Whatever happened to those film ticket touts?

April 28th, 2008 - 10:38 am ICT by admin  

By Jivraj Burman
Until a few years ago, the Hindi words “bees ka challis, balcony ka saath” used to be regularly heard in the precincts of crowded cinema halls. It was the punchline of those selling film tickets in black as played to perfection by Aamir Khan in “Rangeela”. These black marketers would move around suspiciously, but self-importantly, carrying wads of tickets. Their looks might not have been inviting, but the gathering crowds looked at them expectantly.

To all those who were unable to procure tickets at the counters, these men were most sought after. Never mind if they sold the tickets by adding their own exorbitant price, calculated on the basis of the star-cast of the movies.

Deals used to be quickly struck - without bargaining. With tickets in hand, when the men who bought them trooped into the theatres triumphantly, the man who made a killing by selling them would troop out to a nearby tea stall to count the loots and plan his operation for the next show.

In the era of single-screen theatres, the black marketers - or touts - were ubiquitous in the cinema hall precincts, plying their trade surreptitiously, making quick bucks in a matter of few hours, especially on Fridays when new films are released in India.

As a matter of fact, the number of tickets they sold predicted the fate of the movies on show. If they sold less, those were doomed to be failures and if they sold more, it was an indication that those would be hits.

The black marketers were virtually the best judges of movies, more accurate than the hallowed critics - because they had the uncanny knack of guessing whether a movie would click at the box-office. Even the distributor, who had much at stake, would wait with bated breath to get his hand on the first day’s collection sheet.

Time was when some unscrupulous distributors often encouraged the touts to add a jacked-up price to the ticket rates to make it out to trade circles that their new releases had taken a good ‘opening’.

Since in those days the movies were not released simultaneously all over, “a good opening” that a movie got in one territory made a good impression to boost its ticket sale in those territories where they were waiting to be released.

In that sense, these touts were very much a part of the film trade even though they made a living out of fleecing people who could not wait to see a movie featuring their favourite star.

To many of these movie buffs, it was a prestige issue to see a “first day first show”. They did not mind paying twice or thrice the prescribed admission rates.

The breed of touts mushroomed when the stars became more popular than the movies they starred in.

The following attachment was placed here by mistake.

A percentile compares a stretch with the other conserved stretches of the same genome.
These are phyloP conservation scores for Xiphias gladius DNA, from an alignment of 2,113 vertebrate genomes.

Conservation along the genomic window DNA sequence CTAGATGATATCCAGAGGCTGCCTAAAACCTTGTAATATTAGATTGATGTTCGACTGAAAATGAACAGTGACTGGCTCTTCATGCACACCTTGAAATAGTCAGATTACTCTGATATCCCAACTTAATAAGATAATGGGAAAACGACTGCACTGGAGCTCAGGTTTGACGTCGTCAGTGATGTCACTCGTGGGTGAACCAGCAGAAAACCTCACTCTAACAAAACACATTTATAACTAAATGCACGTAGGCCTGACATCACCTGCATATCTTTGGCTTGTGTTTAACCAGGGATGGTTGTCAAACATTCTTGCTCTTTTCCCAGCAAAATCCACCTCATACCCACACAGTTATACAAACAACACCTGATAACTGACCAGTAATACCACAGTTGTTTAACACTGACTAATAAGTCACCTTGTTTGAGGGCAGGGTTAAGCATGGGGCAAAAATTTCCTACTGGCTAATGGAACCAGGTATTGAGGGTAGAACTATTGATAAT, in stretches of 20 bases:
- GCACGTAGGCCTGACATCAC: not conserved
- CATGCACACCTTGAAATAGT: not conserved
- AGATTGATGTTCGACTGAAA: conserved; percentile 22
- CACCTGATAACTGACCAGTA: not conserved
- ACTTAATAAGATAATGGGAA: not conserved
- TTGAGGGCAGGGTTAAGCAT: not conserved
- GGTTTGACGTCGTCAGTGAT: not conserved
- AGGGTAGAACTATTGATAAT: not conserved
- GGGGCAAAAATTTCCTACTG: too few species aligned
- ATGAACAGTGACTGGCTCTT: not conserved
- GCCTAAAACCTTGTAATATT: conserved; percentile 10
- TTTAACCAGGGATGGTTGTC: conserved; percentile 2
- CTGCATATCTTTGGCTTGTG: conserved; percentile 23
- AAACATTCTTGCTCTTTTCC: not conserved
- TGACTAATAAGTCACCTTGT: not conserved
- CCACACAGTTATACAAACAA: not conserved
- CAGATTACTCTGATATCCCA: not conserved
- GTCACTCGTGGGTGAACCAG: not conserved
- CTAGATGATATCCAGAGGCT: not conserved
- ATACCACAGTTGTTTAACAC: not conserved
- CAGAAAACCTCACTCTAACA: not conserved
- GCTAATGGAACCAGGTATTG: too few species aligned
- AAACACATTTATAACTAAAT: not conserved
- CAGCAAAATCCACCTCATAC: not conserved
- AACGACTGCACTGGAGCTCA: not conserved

In the silent era of movies when Charlie Chaplin became the craze throughout the world, he never advertised his productions in the US. When his movies were released, he would simply put up billboards in the foyers of cinema halls with the words “I am here today. Charlie Chaplin.” His name itself worked like magnets to draw crowds in hordes.

Similarly, though in a small measure, that kind of craze was witnessed in India from the time Rajesh Khanna shone bright in the film firmament and the age of superstardom arrived in Bollywood. Rajesh Khanna’s name sold cinema tickets. And the touts took full advantage of that. Never before had their “business” thrived as roaringly.

Though they were seen as anti-social elements, a whole generation of touts fed their families on the money they earned by selling cinema tickets in black till the early 1990s.

They were driven out of business - first, when with the advent of the electronic media the attendance in cinema halls dwindled. The second factor to deal them a blow was when, in order to pre-empt video piracy, distributors released the maximum number of prints.

The third factor was the multiplex boom, when movies began to have the maximum number of shows, unlike the three to four shows a day of the past, so that tickets were never in short supply.

Moreover, the rates of admission are so high in multiplexes - sometimes hovering around Rs.175 - that there is no scope for touts to add their own prices.

The new economy took a toll on the trade, illegal though it was. Today, in the swanky precincts of the multiplexes one never hears the droning words of “bees ka challis, balcony ka saath”.

(Jivraj Burman can be contacted at jivajburman@gmail.com)

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